And now? It seems my car suffered more damage than just getting the tires blown out. It's in the shop now, they won't get to it for a few days, but they are checking my brakes as well as what else could be wrong. And I'm standing back, anxious for what the bill will look like. Because I had just started to figure out how much I could continue to save for our house between now and May, and this may take a serious detour in our plan. I really don't want to dip into our savings to fix my car. I'm looking into whether my insurance will cover some of the damage. In the meantime, I'm not going to lie, I'm worried and distracted.

The rational side of my brain is trying to tell myself that no matter what, it' going to be okay. Having a reliable, safe car is just as important, especially in the winter. That even if this takes away some of our savings, we can build back up. But the anxious, worst case scenario side of my brain is trying to tell me that we will never be able to buy that house. That things will keep happening to prevent it.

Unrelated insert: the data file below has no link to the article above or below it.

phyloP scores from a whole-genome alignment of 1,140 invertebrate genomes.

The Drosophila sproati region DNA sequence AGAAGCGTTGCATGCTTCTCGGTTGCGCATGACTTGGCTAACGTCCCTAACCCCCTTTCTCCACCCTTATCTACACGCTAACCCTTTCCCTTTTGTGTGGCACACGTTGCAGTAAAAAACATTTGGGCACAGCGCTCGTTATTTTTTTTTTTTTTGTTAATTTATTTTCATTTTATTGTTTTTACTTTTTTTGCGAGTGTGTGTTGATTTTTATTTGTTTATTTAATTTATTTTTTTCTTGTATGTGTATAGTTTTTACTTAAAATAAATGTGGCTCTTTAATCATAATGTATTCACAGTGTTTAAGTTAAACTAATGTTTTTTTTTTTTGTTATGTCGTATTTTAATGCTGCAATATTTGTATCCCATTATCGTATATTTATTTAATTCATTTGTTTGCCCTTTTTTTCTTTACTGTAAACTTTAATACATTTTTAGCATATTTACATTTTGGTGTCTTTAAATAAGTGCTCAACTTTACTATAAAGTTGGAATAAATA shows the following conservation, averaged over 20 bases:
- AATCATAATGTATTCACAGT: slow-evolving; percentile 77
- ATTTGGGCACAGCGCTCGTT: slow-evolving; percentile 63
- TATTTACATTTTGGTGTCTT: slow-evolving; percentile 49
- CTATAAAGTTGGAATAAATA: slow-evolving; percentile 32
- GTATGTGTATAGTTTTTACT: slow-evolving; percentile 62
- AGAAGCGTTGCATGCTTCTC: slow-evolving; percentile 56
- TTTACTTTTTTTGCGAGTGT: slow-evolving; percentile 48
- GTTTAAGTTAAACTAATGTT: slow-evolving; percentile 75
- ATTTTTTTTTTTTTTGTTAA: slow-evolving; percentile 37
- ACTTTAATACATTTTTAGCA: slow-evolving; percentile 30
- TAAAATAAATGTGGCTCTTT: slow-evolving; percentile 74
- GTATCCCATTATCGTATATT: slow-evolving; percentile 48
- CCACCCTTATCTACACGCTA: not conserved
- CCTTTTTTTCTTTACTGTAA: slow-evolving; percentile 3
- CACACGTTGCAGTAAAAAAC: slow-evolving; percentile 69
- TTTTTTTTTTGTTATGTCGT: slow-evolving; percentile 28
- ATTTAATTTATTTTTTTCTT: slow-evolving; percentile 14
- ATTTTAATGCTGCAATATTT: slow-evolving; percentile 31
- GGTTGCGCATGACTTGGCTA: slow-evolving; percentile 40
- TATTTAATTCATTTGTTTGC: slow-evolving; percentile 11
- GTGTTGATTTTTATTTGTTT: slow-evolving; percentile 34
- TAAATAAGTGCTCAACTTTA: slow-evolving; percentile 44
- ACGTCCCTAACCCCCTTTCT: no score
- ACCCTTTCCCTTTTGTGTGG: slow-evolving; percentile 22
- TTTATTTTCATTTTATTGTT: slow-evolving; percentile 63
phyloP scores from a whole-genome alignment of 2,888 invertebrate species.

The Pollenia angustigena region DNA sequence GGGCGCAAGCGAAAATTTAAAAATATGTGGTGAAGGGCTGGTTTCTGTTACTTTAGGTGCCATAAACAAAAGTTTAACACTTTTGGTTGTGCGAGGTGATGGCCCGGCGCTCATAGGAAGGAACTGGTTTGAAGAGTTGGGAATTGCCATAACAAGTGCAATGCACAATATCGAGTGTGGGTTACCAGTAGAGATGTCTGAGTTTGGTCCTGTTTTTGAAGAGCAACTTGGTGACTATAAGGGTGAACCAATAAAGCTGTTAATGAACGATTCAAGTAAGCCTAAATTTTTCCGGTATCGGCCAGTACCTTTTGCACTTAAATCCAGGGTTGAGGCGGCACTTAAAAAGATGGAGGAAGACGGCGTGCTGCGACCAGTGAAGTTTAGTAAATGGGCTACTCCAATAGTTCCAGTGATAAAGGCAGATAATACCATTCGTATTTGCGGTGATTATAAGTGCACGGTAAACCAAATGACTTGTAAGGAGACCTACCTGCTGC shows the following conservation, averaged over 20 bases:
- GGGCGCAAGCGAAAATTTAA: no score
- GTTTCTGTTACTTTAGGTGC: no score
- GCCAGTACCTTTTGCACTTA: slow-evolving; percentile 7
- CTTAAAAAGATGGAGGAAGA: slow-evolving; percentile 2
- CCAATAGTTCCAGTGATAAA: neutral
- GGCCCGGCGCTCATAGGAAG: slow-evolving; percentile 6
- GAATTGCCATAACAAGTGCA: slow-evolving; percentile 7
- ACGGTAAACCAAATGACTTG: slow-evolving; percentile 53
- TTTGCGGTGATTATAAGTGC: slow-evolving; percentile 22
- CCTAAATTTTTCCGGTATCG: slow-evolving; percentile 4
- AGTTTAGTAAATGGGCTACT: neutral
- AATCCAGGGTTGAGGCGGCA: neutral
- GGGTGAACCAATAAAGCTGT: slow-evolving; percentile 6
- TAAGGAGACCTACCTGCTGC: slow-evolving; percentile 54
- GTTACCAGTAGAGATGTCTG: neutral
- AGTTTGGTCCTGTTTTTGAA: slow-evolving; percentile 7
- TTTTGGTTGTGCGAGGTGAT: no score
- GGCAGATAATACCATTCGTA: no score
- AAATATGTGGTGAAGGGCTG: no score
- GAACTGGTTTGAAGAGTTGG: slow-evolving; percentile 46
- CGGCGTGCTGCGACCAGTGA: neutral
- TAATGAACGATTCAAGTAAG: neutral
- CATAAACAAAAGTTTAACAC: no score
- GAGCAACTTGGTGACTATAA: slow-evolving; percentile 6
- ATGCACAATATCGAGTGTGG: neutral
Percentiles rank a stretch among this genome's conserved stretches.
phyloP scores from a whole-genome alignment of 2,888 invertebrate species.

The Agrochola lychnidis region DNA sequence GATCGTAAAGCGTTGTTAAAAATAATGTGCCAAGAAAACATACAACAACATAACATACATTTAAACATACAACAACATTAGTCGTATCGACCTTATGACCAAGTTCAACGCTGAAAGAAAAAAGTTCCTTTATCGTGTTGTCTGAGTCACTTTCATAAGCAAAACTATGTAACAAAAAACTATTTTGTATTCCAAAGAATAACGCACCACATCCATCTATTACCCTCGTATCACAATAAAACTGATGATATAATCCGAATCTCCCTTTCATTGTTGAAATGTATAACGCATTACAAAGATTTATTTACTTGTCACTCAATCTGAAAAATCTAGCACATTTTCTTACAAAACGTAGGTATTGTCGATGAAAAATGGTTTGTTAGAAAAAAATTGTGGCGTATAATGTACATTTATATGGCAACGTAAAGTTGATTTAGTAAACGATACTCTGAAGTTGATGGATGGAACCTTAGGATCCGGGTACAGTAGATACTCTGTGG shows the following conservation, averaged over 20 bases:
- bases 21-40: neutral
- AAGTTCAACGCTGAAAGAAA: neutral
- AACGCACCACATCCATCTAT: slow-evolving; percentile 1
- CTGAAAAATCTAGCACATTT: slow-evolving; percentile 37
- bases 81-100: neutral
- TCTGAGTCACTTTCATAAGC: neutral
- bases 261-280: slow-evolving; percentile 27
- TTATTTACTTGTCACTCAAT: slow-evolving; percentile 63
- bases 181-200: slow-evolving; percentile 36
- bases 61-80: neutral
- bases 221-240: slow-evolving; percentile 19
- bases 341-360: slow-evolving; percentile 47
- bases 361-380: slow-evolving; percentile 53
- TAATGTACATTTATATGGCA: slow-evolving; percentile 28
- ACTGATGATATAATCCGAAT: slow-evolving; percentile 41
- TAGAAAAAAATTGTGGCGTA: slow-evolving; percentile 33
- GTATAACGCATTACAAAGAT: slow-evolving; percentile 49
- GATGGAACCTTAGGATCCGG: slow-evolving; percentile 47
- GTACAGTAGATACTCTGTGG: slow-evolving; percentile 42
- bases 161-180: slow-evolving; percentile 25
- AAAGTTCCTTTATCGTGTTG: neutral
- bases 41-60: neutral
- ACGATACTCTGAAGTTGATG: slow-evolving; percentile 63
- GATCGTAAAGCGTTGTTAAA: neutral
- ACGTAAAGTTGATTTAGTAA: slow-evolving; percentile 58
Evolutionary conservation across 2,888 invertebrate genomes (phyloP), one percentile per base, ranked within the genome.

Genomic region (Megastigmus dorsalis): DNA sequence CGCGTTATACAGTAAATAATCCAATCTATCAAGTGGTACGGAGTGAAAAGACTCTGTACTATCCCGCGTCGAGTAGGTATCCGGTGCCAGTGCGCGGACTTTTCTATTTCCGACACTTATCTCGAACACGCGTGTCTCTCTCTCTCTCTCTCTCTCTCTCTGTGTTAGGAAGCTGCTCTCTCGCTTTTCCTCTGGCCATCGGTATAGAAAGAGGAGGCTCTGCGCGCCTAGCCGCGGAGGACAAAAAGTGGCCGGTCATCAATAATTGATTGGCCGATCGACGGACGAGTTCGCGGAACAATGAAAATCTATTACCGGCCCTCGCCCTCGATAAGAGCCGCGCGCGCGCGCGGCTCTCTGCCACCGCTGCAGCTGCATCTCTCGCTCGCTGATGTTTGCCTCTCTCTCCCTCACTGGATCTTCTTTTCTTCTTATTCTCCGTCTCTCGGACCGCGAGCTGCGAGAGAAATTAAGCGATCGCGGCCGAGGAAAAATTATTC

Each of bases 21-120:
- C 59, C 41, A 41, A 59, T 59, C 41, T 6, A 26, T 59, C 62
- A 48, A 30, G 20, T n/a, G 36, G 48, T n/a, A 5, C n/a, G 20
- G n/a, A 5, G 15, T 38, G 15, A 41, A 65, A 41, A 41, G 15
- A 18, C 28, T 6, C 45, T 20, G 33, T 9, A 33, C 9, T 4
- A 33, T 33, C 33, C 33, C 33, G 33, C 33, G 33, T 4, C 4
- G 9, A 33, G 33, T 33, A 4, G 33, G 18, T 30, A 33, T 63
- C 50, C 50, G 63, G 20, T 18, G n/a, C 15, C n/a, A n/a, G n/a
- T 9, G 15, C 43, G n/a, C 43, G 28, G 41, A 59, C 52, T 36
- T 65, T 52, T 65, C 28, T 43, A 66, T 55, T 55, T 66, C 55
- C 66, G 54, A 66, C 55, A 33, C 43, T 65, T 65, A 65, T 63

There I was, going along the road just fine, when something steered me another way. Just like how, a few months back, Tom lost his job and I had the same panic.

What should that tell me? That it worked out before, it will work out now.

I just have to convince myself that it's true.

It's not true that there's always a happy ending. We don't always get what we want, or what we dream of. But it's not always about that end result. It's about the experience along the way, the way you treat people who come in your path, and how hard you work to push past those walls that try to stop you. You may not get where you thought or where you wanted to be, but wherever you end up is just as good. You will learn and love along the way, and you will be able to teach others when they, too, hit the detour.

Now, if someone wants to give me my own advice and say these words back to me, maybe I'll believe it.

Megan, this is your reminder, that it will be okay.